A consistent routine, healthy meals and regular sleep gives a child a well-rested body and brain that is ready to learn. Routines allow children to know what to expect, empowering them to feel in control of their environment and helping set expectations about what is happening now, what is coming next, and what they are expected to do.
All of these things will have a positive impact on your child’s academic achievements, social development and mindset and will make events like a school transition more comfortable.
3. Encourage Positive Thinking
Talk with your child about what to expect when they start a new school. Ask questions like What are you most excited about at your new school? What does the best school day look like to you? Does anything worry you? If so, what can we do about it?
Once they are enrolled and attending their new school, continue to encourage positive thinking and lead by example. Engage in conversations with your child about their new school and be enthusiastic toward their daily experiences. Ask questions and show that you are interested in what they say and do.
These positive check-ins will help build a strong foundation for your child’s mood, attitude, and mental health. Remember, the way you talk about school will influence how your child thinks about it.
4. Take an Active Role in the School Community
Whether you serve weekly as a classroom volunteer or as a one-time chaperone for a class field trip, getting involved in the school community provides you the opportunity to meet your child’s classmates and their parents as well.
Ask your child’s teacher or administrators where you can contribute time and hands-on help. Though most schools usually welcome the extra help, changes during and after the pandemic may have altered on-campus opportunities, but there are usually other chances to help.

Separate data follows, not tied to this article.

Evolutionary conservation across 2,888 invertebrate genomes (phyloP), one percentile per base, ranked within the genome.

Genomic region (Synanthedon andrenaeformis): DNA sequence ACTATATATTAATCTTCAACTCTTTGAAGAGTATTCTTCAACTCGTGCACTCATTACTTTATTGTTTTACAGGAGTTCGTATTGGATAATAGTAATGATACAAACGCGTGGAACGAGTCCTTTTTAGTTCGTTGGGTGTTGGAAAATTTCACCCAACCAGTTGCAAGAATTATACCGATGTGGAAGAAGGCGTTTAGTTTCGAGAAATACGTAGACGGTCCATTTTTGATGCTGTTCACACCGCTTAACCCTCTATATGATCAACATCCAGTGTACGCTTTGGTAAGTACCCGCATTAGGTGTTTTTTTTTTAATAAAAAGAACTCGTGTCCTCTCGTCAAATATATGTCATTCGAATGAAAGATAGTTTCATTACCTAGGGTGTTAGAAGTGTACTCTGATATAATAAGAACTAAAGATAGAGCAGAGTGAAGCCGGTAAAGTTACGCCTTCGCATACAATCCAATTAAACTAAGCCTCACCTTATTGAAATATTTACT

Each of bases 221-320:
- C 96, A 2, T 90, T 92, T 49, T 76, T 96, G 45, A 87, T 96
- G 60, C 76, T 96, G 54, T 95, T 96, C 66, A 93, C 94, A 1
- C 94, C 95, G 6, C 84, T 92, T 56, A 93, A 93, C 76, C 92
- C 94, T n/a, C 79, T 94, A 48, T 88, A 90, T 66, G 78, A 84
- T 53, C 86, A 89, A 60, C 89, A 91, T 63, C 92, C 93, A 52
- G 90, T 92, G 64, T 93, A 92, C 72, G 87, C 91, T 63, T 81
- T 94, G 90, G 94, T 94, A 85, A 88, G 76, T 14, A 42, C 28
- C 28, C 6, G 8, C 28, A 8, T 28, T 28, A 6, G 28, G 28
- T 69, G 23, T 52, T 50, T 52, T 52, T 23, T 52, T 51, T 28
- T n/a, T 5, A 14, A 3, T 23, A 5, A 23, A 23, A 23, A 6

Encourage your student to join a sports team or club or participate in extracurricular activities that match their interests. This will help them meet people, build relationships, and find a sense of community at their new school.
Regardless of your time availability, energy level and work and family commitments, you can engage with your child’s new school by doing something as simple as offering to send in snacks, coordinate class parties or join the PTA. In addition to giving back to the school community and meeting new friends, your actions will inspire your child to follow your example and get involved.
Every Child Deserves to Be Challenged to Reach Their Full Potential
Every child deserves an educational environment where they can learn, thrive and grow academically, artistically, socially and emotionally.
That is our mission at Easton Arts Academy: to prepare students to become engaged citizens and thoughtful leaders by providing each child with a rigorous academic experience enriched by continuous, ongoing experiences in the arts. From visual art and music to dance and theater, our arts-focused curriculum gives every student the chance to shine while challenging them to reach their full potential.
If your child would thrive in our arts-enriched, tuition-free K-5 charter school, we would love to hear from you. Call us at any time at 484.546.4230.